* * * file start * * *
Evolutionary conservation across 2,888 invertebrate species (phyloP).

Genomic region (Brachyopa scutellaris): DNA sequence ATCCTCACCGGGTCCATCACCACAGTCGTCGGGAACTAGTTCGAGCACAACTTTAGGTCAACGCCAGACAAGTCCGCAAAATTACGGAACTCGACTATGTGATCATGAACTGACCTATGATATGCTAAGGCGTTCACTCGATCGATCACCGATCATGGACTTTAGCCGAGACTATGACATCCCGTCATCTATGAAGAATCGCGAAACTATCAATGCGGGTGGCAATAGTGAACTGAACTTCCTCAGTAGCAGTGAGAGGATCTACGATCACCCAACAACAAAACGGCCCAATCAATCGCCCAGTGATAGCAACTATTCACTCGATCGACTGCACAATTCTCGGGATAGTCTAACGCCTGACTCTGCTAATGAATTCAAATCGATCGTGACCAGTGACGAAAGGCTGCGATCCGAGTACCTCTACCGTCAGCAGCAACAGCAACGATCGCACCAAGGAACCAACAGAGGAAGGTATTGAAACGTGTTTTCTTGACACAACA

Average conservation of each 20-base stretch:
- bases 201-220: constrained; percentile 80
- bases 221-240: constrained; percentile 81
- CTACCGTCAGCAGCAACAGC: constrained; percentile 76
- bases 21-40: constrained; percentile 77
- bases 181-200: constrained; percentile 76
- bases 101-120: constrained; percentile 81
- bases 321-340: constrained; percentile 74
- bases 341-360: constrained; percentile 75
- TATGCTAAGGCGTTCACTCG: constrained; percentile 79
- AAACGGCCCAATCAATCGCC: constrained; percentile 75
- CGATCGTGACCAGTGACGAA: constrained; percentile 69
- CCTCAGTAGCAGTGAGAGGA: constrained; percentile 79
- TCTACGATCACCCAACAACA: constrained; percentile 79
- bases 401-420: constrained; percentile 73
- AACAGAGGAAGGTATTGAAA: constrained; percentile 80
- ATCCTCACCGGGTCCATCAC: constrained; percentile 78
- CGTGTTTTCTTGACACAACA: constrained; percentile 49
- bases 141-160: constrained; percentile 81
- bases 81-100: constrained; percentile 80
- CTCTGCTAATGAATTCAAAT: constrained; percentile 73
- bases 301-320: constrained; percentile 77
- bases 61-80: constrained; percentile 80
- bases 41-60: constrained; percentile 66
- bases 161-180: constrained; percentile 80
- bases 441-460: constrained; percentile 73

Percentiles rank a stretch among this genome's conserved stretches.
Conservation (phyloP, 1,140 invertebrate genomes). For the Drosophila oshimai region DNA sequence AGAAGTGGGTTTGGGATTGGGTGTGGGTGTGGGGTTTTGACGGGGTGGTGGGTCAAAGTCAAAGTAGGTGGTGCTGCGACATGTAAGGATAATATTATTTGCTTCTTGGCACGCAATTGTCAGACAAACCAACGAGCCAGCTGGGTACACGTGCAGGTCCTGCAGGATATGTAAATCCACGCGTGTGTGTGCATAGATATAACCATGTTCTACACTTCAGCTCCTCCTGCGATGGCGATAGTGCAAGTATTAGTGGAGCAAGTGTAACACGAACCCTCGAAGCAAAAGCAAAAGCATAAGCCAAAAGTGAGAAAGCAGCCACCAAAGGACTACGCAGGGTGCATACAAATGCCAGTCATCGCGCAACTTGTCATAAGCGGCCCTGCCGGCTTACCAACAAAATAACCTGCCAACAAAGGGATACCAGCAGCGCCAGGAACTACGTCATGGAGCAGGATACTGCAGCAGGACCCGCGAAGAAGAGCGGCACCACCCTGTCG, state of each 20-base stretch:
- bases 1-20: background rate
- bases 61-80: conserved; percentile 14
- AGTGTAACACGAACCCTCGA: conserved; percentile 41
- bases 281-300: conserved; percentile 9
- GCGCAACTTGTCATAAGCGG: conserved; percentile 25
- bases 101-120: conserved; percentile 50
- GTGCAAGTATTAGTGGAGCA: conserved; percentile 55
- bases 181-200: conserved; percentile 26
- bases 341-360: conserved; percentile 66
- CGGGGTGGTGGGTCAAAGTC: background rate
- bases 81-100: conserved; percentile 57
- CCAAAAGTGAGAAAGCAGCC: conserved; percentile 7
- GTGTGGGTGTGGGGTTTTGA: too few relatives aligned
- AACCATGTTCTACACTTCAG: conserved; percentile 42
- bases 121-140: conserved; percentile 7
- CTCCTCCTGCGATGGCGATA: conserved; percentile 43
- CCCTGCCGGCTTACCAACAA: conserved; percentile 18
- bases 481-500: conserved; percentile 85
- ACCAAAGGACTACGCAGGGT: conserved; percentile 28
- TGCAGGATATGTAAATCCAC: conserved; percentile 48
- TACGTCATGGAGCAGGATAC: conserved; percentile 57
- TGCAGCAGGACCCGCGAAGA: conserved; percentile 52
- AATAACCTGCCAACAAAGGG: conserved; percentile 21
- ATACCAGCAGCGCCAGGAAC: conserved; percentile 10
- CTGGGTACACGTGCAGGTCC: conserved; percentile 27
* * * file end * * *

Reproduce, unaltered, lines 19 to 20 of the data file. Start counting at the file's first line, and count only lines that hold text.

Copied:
- ATCCTCACCGGGTCCATCAC: constrained; percentile 78
- CGTGTTTTCTTGACACAACA: constrained; percentile 49